Like fine wine
If the St. Louis Cardinals were to ever designate a captain, that honor would/should certainly be bestowed on Yadier Molina before anyone else on the team. Yadi, who turns 39 on July 13, is showing no signs of slowing down when it comes to catching balls behind the plate for the St. Louis Cardinals. In fact, if anything, like a fine wine, Molina only seems to get better (looking) with age.
Perhaps, grape growers, that’s what this man needs. A tough red with a bit of sweetness to match his playing style and the grin on his face. Call it “Catcher” and sell it at Busch Stadium by the glass or by the growler, and I guarantee it will be an instant hit. Fans can toast Molina and the rest of the team in style as they continue to dominate the NL Central with 30 wins and 22 losses.
That being said, fans are beginning to wonder if this will be the last season for Molina as a Cardinal. He signed just a one-year contract earlier this year for $9 million dollars but what happens next for him remains to be seen.
In an interview earlier this year on LaVida Baseball, Molina had this to say:
“If God wants me to come back, then I’ll come back. And if not, I will retire happy with my head held high.”
If after this season he’s offered a contract that pays him what he believes he is worth, he may continue to play, but if not, then he’s content that his career might be coming to a close. And for Molina, what a ride it has been.
He set his first record of the 2021 season on opening day against the Cincinnati Reds when he started his 17 consecutive opening days behind the plate for the Redbirds. This means that Molina is second to only Ivan “Pudge” Rodriguez, who currently holds the record with 20.
Not only is this a personal record for Molina, but it’s a franchise record for the Cardinals as well because Molina has spent his entire career playing for just one team. That being said, Molina set his second record of the season on April 14.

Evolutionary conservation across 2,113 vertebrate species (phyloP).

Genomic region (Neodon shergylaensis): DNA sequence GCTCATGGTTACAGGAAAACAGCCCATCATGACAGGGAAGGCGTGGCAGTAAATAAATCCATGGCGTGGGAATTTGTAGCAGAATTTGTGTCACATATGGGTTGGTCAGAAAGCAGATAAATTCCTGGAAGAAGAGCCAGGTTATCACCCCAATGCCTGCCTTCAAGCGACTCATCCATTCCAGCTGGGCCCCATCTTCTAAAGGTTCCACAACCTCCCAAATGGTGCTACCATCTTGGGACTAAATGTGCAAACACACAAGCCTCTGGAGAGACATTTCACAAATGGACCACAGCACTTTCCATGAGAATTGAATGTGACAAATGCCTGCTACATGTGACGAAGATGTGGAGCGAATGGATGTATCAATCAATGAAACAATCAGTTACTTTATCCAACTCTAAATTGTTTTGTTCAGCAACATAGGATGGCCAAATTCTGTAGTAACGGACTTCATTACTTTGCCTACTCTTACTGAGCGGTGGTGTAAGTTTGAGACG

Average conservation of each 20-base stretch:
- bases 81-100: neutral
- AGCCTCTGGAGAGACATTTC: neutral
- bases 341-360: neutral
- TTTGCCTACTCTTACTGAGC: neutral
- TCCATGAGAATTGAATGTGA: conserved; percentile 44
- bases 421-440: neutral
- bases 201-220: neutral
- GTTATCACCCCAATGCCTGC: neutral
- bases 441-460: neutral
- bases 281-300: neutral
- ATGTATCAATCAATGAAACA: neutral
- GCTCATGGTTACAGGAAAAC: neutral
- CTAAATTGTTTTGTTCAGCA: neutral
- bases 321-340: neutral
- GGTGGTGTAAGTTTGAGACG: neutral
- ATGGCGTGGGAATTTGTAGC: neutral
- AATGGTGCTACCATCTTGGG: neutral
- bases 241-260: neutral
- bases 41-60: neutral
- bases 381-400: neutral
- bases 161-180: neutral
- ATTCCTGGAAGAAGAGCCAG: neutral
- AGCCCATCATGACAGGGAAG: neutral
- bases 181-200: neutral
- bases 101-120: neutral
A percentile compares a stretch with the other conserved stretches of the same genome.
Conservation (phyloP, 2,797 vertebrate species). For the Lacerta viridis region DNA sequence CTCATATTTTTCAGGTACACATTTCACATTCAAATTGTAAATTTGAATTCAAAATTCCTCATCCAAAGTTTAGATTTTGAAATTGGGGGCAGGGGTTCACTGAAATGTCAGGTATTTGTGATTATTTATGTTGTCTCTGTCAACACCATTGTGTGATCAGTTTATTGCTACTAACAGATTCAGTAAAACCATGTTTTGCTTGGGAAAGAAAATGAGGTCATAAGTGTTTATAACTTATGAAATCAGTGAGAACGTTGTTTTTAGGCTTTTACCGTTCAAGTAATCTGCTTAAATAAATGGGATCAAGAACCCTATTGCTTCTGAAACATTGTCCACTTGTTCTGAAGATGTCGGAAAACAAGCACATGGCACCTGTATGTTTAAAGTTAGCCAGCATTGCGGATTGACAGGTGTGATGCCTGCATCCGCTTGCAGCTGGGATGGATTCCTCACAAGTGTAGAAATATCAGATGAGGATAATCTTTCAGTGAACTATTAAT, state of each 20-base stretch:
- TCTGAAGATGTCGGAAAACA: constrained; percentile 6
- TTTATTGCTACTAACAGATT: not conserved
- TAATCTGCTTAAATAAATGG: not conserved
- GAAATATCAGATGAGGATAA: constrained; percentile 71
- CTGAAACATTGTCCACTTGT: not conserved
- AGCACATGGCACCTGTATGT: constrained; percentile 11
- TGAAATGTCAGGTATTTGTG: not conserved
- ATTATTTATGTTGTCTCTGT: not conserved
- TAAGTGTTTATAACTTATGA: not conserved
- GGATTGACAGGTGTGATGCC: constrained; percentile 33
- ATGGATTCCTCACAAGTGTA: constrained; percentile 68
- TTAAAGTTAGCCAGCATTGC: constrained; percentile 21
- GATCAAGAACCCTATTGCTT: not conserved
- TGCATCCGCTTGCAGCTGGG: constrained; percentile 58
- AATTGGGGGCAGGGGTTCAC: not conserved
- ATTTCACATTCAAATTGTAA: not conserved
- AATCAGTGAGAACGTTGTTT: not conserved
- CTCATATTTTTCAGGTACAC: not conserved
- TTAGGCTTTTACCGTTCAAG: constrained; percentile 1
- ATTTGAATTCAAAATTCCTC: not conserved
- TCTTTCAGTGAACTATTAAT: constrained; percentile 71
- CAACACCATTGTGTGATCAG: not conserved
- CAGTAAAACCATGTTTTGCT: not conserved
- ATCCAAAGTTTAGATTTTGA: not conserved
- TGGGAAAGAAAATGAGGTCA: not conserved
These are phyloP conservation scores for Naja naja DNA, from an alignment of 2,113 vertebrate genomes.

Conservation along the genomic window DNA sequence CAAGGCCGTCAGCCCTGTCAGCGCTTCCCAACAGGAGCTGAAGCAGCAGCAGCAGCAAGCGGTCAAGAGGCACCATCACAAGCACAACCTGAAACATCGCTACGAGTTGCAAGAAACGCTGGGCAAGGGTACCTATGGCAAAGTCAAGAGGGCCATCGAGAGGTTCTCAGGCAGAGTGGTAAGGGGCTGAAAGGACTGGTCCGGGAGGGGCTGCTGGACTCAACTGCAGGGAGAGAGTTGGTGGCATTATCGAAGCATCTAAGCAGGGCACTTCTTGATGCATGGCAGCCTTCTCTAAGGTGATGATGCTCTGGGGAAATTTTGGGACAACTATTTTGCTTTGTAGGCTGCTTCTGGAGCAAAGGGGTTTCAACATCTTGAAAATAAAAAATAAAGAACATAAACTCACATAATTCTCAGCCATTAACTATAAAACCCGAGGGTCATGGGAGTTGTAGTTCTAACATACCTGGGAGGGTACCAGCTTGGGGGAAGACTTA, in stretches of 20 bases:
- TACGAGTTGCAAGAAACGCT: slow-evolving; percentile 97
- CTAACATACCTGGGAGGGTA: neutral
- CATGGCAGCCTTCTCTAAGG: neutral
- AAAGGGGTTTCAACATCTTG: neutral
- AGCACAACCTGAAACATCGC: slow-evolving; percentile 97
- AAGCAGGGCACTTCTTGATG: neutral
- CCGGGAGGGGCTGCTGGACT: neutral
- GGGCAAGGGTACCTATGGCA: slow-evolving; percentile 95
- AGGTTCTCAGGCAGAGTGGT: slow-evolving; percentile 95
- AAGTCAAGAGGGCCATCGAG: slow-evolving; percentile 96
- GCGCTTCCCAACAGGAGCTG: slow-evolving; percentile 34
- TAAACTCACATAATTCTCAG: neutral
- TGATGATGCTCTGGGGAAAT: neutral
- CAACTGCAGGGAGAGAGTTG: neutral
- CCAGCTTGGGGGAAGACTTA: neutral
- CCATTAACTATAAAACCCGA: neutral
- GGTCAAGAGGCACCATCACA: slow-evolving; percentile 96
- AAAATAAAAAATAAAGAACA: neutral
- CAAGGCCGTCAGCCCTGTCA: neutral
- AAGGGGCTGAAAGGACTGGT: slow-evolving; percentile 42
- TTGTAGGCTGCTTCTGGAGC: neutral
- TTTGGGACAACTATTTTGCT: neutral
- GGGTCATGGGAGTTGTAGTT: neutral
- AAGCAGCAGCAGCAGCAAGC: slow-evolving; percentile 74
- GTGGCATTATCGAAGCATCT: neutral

It was on that night that Adam Wainwright was on the mound for the Cardinals in a series finale against the Washington Nationals. It was also Wainwright who had the honor of tossing Molina his 2,000 consecutive pitch with the same MLB organization. When it happened, Wainwright stepped down off the mound to congratulate his teammate, who said it was just another number.
“I just want to be out there and play the game for our team and for our city and to play to win. I never think to go out there and make my numbers. I always think about the team first.”
He’s also humble, and he prefers to stay out of the spotlight. He knows that if the Cardinals are going to win games, it can’t be about just one player, it needs to be about everyone working together as a team.
It would have been more amazing had the Cardinals won that game against the Nationals, but they ended up losing 6-0. Regardless of the score, as I said, it was a game for the record books.
He’s only one of six catchers to hold this title–Ivan Rodriguez, Carlton Fisk, Gary Carter, Jason Kendall, Bob Boone have done it and now so has Molina. He also holds four Platinum Gold Gloves, he has two World Series Wins, and he’s played in 9 All-Star Games. There’s no doubt in the mind of any Redbird fan that the Nine Time Gold Glove Winner is surely headed for the Baseball Hall of Fame in Cooperstown.
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